Peter: [00:13:24] And thinking about that and you’re empowering your people just from the simple act of listening to them and gaining an understanding of what they’re trying to say, and then acting on it.
Rich: [00:13:40] Yep
Peter: [00:13:40] That’s unique in so many ways because you know the improv guy in me… you know I hear the word no and I cringe, but you guys are really going yes, and tell me more verses No I’m sorry we can’t do that. It’s much more of a positive attitude in the firm.
Brad: [00:13:59] Well and I mean– The clients… You know so I know you love Yes And. I would like to say that I’ve used that a lot. But really it’s well maybe, let me hear. You know the same same philosophy, but you know having children you learn that if you say yes, you’re in.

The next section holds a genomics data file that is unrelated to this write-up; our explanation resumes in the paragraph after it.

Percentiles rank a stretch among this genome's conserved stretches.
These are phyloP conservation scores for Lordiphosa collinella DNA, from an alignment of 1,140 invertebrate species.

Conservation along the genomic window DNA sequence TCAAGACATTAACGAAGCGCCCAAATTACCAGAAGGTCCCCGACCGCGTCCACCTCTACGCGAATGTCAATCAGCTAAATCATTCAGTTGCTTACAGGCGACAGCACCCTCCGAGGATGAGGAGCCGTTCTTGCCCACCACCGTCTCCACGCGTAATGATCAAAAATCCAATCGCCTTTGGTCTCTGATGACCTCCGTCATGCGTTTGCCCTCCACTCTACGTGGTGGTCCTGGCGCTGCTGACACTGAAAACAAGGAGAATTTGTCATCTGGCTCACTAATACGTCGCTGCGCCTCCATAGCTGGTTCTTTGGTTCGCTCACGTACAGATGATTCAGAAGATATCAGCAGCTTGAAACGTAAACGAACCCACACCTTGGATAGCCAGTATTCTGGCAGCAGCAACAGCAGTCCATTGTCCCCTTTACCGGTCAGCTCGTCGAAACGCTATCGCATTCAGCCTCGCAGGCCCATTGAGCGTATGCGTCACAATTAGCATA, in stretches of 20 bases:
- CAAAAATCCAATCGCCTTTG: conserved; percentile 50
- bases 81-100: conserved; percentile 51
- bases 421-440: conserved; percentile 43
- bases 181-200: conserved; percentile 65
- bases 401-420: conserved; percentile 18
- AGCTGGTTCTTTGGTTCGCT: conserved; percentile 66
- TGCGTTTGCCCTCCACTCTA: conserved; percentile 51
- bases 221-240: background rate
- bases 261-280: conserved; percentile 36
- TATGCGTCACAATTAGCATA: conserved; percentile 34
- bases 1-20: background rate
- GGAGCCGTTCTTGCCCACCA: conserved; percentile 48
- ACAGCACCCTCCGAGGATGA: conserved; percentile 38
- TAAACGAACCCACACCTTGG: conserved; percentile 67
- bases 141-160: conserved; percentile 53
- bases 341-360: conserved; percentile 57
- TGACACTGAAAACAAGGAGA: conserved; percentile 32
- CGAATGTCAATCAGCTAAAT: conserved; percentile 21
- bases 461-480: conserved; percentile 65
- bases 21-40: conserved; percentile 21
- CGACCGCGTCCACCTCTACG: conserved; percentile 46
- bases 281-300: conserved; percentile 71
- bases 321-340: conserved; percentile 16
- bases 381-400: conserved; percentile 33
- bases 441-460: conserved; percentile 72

Peter: [00:14:23] That that is true. I taught my son yes and early on and he’s gotten away with a lot of stuff.
Peter: [00:14:31] But along those lines, Brad, thinking back to a conversation that we had for the book, and you were telling me – and I use this all the time and I give you credit for it – sometimes you’ll come up with an idea and they said we can’t do that. And what’s the phrase that you use?
Brad: [00:14:50] If someone says no that won’t work, you say well if it did, what would it look like?
Peter: [00:14:54] If it did, what would it look like. And you’re giving them permission at that point to explore an idea that they initially poo poo’d.